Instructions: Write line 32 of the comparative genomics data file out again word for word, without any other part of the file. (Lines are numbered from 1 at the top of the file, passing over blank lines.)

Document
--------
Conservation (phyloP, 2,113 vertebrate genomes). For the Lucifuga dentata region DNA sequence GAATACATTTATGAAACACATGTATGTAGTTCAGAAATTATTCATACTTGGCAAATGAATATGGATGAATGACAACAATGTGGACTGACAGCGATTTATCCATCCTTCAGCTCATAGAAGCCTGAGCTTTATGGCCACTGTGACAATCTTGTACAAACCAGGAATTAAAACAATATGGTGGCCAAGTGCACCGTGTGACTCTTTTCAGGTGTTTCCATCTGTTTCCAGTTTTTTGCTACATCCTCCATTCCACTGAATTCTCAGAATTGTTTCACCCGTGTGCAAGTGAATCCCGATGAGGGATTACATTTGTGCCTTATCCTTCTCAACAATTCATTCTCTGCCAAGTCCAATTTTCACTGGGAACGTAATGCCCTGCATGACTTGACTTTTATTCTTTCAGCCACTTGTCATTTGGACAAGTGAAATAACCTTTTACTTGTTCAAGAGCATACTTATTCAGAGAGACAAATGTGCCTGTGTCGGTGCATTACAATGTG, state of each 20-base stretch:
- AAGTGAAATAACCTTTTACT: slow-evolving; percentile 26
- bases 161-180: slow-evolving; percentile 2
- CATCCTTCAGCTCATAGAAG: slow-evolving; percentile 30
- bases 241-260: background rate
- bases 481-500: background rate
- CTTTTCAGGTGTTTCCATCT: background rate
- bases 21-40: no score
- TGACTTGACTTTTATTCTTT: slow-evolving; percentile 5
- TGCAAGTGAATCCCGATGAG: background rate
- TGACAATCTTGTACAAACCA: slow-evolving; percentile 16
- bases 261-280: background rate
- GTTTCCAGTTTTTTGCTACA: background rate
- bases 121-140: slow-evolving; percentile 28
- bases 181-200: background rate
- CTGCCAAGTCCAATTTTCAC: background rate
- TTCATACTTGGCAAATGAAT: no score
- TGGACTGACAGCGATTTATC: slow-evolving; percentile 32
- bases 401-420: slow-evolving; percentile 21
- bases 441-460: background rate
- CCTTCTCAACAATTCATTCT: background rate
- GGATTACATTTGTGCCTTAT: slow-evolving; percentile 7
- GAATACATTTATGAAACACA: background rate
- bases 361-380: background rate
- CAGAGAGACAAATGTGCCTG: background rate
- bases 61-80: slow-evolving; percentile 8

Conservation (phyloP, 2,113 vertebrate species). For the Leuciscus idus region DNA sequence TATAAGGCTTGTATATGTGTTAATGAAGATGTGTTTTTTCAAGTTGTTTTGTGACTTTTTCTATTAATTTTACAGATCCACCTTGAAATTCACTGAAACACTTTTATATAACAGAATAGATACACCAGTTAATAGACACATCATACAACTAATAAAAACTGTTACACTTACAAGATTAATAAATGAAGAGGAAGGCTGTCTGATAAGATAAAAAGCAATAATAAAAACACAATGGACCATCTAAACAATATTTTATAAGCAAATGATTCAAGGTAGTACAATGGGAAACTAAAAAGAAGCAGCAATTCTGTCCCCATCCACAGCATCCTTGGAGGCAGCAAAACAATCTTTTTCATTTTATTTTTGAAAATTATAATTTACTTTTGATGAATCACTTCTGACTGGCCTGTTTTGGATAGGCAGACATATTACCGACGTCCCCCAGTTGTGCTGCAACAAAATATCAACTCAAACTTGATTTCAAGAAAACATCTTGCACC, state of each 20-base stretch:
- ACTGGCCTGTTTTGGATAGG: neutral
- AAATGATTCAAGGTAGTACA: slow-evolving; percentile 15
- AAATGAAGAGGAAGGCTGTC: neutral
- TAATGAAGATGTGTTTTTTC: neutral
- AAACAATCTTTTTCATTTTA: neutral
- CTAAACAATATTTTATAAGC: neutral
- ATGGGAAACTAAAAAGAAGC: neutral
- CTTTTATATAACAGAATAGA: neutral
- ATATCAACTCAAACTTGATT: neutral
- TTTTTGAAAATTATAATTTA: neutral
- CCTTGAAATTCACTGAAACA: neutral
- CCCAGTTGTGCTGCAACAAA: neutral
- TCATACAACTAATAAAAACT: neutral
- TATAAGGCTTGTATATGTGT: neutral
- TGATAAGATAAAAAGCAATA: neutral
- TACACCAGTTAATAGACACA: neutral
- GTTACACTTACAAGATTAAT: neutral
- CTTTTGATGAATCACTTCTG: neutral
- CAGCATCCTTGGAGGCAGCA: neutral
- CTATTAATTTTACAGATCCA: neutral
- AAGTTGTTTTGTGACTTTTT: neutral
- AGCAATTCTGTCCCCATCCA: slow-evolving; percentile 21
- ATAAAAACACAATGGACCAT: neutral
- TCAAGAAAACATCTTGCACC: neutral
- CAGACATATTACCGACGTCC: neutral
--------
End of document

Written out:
- AAACAATCTTTTTCATTTTA: neutral